We yearn to feel comfortable,
to imagine that the world babies us.
We baby the word, swaddle it
in down blankets, coo comfy into
the fleeced sheets. Discomfort
is temporary, we learn as infants,
as children, but even as adults
we pretend that comfort, fullness,
warmth will never lapse. Why
is this happening, we cry out
when it does, as the tabletop
inches out from under our hands,
place settings rattling in front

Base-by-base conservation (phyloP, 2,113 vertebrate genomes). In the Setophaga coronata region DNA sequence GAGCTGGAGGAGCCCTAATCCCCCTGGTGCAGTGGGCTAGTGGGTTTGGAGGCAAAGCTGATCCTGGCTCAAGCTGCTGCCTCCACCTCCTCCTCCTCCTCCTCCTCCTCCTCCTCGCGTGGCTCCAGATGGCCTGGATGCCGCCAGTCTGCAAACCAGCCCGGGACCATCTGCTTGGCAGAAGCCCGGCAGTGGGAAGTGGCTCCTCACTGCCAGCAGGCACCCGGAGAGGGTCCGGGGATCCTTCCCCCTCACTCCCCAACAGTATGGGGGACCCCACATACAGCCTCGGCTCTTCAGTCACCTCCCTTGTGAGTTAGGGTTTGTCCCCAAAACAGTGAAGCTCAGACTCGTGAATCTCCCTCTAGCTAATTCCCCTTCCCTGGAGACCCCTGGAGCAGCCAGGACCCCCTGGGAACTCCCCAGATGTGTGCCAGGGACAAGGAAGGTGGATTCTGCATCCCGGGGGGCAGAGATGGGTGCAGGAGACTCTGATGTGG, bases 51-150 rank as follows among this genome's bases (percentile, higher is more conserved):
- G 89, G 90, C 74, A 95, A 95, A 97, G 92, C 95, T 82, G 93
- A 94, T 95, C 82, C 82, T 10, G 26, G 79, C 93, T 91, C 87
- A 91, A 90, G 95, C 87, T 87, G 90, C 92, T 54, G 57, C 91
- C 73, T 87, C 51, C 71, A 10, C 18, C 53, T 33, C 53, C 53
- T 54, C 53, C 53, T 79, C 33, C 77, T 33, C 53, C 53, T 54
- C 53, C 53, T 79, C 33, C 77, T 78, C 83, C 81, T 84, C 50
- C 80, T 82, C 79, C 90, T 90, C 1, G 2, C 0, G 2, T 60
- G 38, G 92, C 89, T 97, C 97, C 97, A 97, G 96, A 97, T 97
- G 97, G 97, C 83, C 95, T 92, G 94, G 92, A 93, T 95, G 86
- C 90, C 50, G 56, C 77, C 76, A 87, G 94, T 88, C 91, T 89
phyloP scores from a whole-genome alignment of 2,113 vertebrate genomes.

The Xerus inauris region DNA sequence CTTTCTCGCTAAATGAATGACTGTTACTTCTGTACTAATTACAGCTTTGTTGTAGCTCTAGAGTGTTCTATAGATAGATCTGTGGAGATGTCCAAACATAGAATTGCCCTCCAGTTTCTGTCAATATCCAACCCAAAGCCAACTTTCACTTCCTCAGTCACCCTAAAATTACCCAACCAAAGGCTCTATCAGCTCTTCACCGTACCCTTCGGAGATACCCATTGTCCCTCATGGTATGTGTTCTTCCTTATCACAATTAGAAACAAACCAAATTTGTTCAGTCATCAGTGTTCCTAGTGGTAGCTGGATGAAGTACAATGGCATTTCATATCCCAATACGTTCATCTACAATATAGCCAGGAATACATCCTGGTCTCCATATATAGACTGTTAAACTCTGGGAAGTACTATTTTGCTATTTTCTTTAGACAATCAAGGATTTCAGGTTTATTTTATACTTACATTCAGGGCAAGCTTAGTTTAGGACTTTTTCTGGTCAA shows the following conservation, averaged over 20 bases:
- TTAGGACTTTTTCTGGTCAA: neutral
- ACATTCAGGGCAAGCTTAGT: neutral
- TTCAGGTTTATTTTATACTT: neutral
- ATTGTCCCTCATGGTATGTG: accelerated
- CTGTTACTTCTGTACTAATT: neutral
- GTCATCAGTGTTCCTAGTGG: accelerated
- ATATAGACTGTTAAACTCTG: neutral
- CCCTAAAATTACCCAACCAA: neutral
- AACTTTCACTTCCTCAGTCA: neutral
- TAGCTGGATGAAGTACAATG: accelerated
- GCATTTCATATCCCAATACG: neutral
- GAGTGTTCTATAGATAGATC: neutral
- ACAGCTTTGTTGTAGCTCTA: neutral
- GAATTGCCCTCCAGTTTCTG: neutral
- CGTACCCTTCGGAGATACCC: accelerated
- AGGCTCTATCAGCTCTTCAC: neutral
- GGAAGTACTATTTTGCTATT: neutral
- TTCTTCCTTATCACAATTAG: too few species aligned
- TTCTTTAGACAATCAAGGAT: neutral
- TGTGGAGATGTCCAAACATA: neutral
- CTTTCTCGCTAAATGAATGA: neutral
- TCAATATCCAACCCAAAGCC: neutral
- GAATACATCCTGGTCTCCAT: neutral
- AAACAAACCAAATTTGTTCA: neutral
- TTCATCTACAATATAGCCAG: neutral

of us, knives and spoons clanking,
and then it is ripped away
from us, the floorboards, too, flaking
and splintering as they fall
into the windy, cavernous darkness.
Just as we locate our center
of gravity, the chaos fairy visits at night,
loops lead weights around
our limbs, ties balloons to our hearts.
In the morning, we wrap
ourselves in blankets, close our eyes.
Just five more minutes,
we implore our consciousness.